At home with William Morris
He was a poet, a painter, a printer and a prophet of socialist revolution.
He designed tiles and tapestries, windows and wallpaper, furniture and futures for his country. He is a dead white Victorian male and he became the subject of vivid interest for ethnically and culturally diverse classes of seven-year-olds in east London.
The William Morris Gallery is the only public museum devoted to one of the most versatile figures of the 19th century. It has a fine collection illustrating William Morris's life, work and influence. The gallery is in Walthamstow in the artist's former home, which is a substantial Georgian building in extensive grounds. It is only a short walk from Woodside School, where Year 2 pupils spent several weeks finding out about the artist. Becky Morez, the deputy head, says: "Teachers at Woodside are determined that the curriculum should provide a set of opportunities and not a strait-jacket."
They planned a key stage 1 topic on the Victorians in the conviction that forceful personalities such as Florence Nightingale and Dr Thomas Barnardo not only make exciting stories, but illuminate differences between the rich and the poor that can't be consigned to the past. William Morris is a challenging choice at this age.
Classes also visited the Ragged School Museum in London, where pupils took on the names and characters of East-enders from a century ago who were subject to fierce discipline and sometimes bewildering lessons. However, it was the trip to the William Morris Gallery that became the driving force of the project. Becky Morez and teacher Rachel Green prepared a set of questions for Year 2 pupils to ensure that time in the gallery was well spent. Children explored the diversity of the artist's talents and interests. "They noticed his use of repeating patterns featuring flowers and other organic motifs," says Rachel Green. "They decoded a set of tiles that formed a storyboard for the tale of Beauty and the Beast and sketched chairs, tables and a medieval-style helmet and sword."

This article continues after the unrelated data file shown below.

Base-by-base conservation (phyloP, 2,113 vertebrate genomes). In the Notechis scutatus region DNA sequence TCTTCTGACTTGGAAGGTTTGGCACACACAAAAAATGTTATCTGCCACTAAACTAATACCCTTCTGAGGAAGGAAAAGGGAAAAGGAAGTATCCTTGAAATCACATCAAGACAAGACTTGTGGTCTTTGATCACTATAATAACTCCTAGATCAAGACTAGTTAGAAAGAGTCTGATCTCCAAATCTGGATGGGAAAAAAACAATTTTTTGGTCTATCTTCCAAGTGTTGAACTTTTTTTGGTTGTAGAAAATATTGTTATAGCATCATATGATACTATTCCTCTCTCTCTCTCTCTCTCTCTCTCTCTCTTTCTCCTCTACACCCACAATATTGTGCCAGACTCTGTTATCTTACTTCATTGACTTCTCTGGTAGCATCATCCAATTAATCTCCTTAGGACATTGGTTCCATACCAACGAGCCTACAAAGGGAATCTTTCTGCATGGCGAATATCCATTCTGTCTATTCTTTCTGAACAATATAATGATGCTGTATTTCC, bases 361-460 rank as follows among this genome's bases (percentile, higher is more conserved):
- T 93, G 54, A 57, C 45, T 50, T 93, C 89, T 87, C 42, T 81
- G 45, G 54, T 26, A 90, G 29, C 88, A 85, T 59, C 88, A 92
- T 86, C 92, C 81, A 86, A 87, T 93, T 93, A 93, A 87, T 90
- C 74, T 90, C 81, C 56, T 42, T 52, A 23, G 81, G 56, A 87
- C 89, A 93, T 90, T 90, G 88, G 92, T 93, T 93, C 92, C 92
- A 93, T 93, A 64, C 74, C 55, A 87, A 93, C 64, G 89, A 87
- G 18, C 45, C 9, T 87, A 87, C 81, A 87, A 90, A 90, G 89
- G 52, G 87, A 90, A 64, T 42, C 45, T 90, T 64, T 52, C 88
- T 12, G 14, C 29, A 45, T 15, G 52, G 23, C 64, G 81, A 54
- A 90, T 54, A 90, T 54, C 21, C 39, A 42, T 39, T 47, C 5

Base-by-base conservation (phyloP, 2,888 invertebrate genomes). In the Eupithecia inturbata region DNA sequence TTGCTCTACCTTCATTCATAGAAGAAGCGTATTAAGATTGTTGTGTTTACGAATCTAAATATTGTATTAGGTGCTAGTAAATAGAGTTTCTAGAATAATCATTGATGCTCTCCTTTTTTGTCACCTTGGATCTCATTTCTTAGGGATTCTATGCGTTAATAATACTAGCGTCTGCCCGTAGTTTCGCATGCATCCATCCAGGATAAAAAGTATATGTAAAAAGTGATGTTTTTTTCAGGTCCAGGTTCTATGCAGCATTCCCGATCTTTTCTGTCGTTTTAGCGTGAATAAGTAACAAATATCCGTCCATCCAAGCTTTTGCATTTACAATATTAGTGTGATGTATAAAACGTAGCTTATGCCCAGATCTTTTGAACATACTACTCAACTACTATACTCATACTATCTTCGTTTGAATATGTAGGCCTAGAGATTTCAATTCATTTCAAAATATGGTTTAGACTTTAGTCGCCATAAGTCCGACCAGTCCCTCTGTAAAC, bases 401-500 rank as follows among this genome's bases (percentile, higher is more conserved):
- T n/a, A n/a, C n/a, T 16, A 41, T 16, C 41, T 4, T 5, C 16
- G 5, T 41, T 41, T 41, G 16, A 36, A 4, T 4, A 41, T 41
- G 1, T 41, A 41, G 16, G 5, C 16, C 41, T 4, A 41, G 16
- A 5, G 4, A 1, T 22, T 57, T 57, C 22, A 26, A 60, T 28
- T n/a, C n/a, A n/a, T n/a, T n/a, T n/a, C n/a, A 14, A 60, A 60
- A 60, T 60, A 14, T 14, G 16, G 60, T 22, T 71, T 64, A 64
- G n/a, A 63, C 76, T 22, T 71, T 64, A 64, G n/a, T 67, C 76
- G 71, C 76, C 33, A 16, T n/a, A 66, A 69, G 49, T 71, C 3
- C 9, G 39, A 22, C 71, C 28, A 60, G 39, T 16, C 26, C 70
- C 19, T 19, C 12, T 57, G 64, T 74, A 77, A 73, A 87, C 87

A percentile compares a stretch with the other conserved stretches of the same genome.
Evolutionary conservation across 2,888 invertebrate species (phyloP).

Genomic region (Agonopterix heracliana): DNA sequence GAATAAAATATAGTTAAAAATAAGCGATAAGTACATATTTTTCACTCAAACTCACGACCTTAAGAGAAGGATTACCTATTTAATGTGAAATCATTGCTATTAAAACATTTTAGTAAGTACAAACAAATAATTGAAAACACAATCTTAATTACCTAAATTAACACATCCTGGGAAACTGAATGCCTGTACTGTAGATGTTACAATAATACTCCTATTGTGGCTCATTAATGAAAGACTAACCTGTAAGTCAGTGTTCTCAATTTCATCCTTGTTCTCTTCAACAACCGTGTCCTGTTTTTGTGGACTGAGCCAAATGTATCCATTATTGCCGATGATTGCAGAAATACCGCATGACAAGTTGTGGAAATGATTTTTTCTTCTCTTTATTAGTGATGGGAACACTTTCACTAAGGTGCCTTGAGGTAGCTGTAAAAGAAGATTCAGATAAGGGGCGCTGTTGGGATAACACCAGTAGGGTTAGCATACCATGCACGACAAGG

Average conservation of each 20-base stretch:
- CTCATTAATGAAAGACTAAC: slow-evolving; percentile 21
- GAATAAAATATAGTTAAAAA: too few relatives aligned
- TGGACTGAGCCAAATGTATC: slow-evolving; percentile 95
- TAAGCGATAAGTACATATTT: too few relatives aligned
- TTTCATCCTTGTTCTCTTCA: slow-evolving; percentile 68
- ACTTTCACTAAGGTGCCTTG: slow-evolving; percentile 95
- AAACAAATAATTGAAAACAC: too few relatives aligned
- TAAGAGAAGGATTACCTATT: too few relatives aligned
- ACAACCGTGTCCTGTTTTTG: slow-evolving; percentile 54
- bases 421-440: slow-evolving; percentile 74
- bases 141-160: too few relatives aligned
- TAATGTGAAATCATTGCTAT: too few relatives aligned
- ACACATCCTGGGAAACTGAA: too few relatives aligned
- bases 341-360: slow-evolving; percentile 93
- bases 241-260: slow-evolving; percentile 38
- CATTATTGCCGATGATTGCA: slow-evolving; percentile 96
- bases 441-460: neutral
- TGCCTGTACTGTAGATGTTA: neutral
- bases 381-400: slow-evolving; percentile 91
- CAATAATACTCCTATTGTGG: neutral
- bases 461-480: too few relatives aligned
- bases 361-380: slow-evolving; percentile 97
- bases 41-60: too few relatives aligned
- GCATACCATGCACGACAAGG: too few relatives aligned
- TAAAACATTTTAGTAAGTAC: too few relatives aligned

Some pupils found favourite quotations, such as "Fellowship is life". One child was fascinated by William Morris's lament that his beloved Walthamstow had become "terribly cockneyfied" and transcribed parts of his eloquent diatribe.
Back in school, teachers found that cross-curricular work flowed naturally from the children's discoveries. They had already been exploring the topic of growth within science. William Morris's use of petals and leaves became something that made sense to the children as botany as well as art. Pupils used the computer program Dazzle to make floral designs that could be reproduced in arrays of lines and columns. Others created the same effect with beautiful free-hand drawings. Elif Kurtulus used 21st-century synthetic colours to give permanence to timeless decorative forms. She also made a link to Islamic traditions of design: "My mum has a pattern like that on material at home." Beauty and style could be seen as qualities able to cross cultural frontiers that are sometimes sternly defended.
The true benefit of the project in the teachers' eyes is that they could use their locality as a place to inspire curiosity and excitement, and to root learning in a sense of neighbourhood loyalty and pride. "The children found the idea of William Morris very real," says Becky Morez.
"They would talk about the immense differences between then and now, but then add that 'We live in Walthamstow, too'. They liked the idea that he was someone from down the road."
His actions on behalf of Victorian society's poor also stirred them.
"William Morris believed that people might look very different - poor people and rich people looked a lot different then - but they were the same inside," says pupil Claire Mainwaring.
Reflecting on the artist's great crusade to make England an aesthetically passionate country pupil Kaniley Vencatachellum recalled Morris's injunction to "have nothing in your houses that you don't believe to be beautiful".
In the artist's utopian fantasy News from Nowhere, he denounces the tendency to "shove a little information into a child ... accompanied by twaddle". Instead, he welcomes a time when a child can learn as "his own inclinations impel him to seek".
Teachers at Woodside have their feet firmly on the ground, but they still manage to act in harmony with that noble ideal.
Admission to the William Morris Gallery is free. School visits must be booked at least two weeks in advance. For details about the teacher's resource pack visit www.lbwf.gov.ukwmghome.htm